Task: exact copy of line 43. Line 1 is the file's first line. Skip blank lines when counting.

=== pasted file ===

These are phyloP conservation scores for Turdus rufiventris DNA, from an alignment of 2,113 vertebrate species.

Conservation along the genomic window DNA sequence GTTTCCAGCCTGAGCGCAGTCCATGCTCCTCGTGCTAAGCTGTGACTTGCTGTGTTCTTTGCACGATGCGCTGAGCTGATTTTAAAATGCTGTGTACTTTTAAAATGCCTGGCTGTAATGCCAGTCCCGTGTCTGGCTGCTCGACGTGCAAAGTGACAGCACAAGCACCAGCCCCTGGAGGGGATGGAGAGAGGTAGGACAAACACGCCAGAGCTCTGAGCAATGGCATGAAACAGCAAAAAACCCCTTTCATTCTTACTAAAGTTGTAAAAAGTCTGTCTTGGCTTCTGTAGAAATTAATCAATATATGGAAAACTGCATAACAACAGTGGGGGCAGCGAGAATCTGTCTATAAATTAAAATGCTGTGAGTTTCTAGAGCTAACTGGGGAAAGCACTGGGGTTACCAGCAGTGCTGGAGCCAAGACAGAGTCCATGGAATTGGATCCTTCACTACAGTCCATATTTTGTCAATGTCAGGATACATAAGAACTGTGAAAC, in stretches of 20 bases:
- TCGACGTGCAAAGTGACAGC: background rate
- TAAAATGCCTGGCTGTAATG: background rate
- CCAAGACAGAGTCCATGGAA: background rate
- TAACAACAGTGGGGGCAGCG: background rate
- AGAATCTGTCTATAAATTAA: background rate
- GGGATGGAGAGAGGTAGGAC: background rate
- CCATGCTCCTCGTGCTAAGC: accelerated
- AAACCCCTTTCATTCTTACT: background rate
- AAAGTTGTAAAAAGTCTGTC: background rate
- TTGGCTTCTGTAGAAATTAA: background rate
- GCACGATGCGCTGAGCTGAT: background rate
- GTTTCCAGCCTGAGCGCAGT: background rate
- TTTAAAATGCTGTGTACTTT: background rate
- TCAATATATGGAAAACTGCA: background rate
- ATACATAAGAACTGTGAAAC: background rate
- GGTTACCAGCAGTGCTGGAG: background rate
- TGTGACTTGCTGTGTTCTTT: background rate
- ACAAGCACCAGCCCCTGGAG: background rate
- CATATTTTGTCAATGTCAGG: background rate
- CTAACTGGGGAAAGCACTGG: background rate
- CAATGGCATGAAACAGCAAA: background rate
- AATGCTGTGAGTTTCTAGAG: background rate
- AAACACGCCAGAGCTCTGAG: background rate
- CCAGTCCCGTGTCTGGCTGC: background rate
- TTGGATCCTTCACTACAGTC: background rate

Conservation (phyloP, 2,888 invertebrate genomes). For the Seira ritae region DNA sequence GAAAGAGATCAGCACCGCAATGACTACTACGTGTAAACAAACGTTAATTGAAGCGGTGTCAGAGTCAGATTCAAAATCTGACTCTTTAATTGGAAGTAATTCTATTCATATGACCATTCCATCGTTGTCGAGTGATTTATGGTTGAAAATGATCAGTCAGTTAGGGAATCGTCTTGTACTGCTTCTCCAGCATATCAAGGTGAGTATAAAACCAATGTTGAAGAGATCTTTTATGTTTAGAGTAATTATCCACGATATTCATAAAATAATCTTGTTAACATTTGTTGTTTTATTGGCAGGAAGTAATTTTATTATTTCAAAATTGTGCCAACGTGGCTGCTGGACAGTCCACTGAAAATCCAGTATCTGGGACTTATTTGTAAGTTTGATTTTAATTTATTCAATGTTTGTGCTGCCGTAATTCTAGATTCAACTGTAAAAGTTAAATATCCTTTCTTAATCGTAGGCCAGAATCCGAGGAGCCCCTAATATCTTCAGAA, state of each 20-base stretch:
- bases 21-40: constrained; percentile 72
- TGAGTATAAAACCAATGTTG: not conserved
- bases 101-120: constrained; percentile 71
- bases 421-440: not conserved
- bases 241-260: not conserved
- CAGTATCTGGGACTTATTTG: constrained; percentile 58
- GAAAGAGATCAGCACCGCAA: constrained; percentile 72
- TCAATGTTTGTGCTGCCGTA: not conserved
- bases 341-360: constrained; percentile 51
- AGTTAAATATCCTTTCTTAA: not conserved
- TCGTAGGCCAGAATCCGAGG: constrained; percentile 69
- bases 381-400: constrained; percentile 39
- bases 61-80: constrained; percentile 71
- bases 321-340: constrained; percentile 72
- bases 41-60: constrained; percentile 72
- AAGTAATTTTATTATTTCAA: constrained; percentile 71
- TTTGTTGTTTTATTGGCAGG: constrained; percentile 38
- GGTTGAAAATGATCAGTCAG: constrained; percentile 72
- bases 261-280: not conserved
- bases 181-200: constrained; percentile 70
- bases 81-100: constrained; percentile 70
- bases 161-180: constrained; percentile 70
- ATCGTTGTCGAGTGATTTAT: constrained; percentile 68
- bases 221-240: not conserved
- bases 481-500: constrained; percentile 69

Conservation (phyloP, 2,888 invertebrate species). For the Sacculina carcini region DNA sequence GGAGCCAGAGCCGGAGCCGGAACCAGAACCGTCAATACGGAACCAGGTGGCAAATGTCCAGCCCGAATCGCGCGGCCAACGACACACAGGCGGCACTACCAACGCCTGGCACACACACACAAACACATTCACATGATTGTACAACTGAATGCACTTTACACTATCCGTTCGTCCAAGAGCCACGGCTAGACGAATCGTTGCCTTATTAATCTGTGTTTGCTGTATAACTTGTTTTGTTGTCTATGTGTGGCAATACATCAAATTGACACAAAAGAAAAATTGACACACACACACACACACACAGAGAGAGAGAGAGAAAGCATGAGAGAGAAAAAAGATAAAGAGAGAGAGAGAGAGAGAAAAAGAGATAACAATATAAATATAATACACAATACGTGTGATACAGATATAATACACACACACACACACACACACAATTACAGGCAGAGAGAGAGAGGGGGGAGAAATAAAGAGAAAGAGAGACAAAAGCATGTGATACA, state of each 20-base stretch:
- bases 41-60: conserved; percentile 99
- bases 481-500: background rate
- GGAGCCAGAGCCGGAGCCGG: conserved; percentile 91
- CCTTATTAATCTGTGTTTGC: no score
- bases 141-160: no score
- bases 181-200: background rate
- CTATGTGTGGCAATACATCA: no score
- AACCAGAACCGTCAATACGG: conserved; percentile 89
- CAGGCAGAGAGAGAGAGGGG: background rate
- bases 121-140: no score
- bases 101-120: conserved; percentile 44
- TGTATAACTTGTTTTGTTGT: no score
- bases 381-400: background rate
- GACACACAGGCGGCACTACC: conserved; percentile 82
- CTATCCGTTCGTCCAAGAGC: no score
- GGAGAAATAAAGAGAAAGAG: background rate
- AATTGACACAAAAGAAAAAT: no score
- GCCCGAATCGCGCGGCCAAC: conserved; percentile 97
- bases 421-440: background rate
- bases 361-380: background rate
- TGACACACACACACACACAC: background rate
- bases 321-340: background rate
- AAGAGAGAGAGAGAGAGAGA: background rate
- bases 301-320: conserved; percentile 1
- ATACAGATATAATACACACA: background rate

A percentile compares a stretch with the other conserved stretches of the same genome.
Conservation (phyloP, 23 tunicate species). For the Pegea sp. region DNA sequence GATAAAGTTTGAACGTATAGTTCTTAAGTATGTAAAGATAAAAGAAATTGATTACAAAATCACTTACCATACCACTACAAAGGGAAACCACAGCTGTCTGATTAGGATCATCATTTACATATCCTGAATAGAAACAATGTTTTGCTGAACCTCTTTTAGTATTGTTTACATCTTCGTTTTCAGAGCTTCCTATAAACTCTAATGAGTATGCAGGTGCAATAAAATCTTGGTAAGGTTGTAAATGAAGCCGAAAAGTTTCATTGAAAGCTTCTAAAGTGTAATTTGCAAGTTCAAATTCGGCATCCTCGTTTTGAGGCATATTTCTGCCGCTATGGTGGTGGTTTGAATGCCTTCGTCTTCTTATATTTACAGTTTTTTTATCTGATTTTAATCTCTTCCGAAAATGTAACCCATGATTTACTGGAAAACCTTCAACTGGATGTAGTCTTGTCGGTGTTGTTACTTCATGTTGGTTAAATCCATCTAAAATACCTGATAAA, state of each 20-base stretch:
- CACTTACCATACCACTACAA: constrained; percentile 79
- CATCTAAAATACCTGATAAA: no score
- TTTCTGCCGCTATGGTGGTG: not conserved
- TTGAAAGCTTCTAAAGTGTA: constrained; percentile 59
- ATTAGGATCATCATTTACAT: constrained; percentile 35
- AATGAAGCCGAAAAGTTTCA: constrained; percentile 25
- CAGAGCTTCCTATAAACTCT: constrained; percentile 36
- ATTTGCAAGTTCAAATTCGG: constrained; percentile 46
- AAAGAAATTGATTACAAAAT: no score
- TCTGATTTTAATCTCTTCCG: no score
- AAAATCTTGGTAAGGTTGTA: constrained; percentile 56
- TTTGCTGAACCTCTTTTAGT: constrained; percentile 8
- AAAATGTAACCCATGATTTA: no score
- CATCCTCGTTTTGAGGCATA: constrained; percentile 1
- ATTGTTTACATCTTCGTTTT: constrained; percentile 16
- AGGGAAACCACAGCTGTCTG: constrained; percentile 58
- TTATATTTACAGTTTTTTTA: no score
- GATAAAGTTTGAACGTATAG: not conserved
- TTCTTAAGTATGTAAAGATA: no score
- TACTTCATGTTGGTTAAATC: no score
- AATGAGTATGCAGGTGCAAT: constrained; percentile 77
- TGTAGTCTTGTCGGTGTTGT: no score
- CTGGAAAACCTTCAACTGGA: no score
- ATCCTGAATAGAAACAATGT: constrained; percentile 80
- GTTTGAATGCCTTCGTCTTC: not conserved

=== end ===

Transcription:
- bases 41-60: constrained; percentile 72